The Associated Press has reported that the "recreaters" used standard military rifles with 20-inch barrels rather than the modified rifles with 14-inch barrels most of the personnel at Waco used. A longer barrel contains more of the muzzle flash, so that what is visible outside the barrel is of shorter length and duration than would be the case with a shorter barrel.
And as Jon Dougherty has reported for WorldNetDaily, the recreaters actually wet down the ground before the test. True, it had rained the night before at Waco, but the next day was hot, sunny and windy. Between those factors and the dozens of military vehicles moving around, considerable quantities of dust were stirred up during the actual Waco assault – more than was apparently in evidence during the re-enactment. Dust in the air reduces the ability of debris to cast reflections a FLIR device could detect and magnifies the reflectivity of muzzle flashes, if any.
Were these variances from the conditions at Waco done purposely or carelessly during the reenactment? I don't know. But congressional staffers have asked Mr. McNulty and his associates to prepare a detailed critique of the reenactment, which they are now doing. That report might serve as the basis for further congressional hearings this fall.
The issue still resonates with some of us because there's no getting around the fact that more than 80 human beings – about 40 percent of them black and two-thirds who would be classified as "minorities" by our relentless people classifiers (another fact our worthy adversaries on the "let's move on" side simply didn't know) – died after the government assault on Mount Carmel. Was the government responsible for those deaths or did the residents do it to themselves? The government took the latter position from the beginning and resisted releasing any evidence that might contradict the most convenient story.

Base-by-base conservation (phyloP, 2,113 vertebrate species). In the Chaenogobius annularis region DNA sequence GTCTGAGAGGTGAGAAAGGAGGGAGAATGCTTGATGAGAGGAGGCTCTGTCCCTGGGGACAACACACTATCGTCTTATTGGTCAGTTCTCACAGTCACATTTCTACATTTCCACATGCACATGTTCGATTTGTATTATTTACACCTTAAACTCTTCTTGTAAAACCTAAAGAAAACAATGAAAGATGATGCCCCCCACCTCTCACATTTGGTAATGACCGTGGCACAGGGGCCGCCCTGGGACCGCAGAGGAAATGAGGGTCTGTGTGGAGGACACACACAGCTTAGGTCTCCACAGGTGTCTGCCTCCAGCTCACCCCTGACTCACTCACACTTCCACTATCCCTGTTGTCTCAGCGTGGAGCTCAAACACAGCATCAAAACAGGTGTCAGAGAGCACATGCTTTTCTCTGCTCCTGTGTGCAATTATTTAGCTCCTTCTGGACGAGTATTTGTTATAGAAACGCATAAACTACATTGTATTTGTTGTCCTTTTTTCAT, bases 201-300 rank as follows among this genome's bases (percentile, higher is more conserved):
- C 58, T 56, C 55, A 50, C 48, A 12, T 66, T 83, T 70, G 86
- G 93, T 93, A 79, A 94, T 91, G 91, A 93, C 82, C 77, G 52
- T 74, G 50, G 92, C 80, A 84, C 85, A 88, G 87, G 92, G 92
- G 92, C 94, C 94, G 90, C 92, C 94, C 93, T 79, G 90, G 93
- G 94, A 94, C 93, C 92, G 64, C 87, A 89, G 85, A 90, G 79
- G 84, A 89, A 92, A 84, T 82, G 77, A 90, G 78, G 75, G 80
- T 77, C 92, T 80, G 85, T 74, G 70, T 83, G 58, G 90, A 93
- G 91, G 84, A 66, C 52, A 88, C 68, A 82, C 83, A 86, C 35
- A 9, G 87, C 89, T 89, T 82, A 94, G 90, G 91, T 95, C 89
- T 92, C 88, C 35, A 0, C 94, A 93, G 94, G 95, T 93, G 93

But it has come out, gradually and painfully, that, yes, the government loaded the place with a CS "tear gas" that is not normally used even in combat, that the government did use incendiary devices, that the government put high explosives on the "bunker," setting off an explosion that reduced children inside to unrecognizable pulp. There is credible but perhaps not absolutely conclusive evidence that government agents fired rifle shots, and the denials in the Danforth report don't hold up under close scrutiny.
How to resolve the apparent contradictions in various versions? One way Americans try to decide such matters – although it isn't always a perfect method – is to file charges, allow competent adversarial attorneys to do their best persuading on the basis of a maximum amount of the evidence available, and let a jury decide. Juries make mistakes, but this process at least gets most of the relevant information into the public domain in a fairly systematic way.
Well, charges were filed against some of the surviving Davidians, but none have been filed against any of the government agents. No serious disciplinary action, of a scale appropriate to the magnitude of the deaths of more than 80 people who have never been charged with any crime, have been taken.
Sorry, but if we value the idea of government accountability to the people, of seeking the truth without fear or favor, of identifying problems accurately and facing them honestly, we can't move on just yet.
Get armed with the facts. The "The F.L.I.R. Project" offers evidence federal agents fired on Davidians in Waco.
"Waco: A New Revelation" details why the final shoot-out happened when it did, and why.
"Waco: Rules of Engagement" is the Emmy-award-winning video that started it all by telling survivors' stories.
All three videos are available in the WorldNetDaily online store.
Alan Bock is author of "Ambush at Ruby Ridge" and "Waiting to Inhale: The Politics of Medical Marijuana." Senior editorial writer and columnist at the Orange County Register, he is also a contributing editor at Liberty magazine.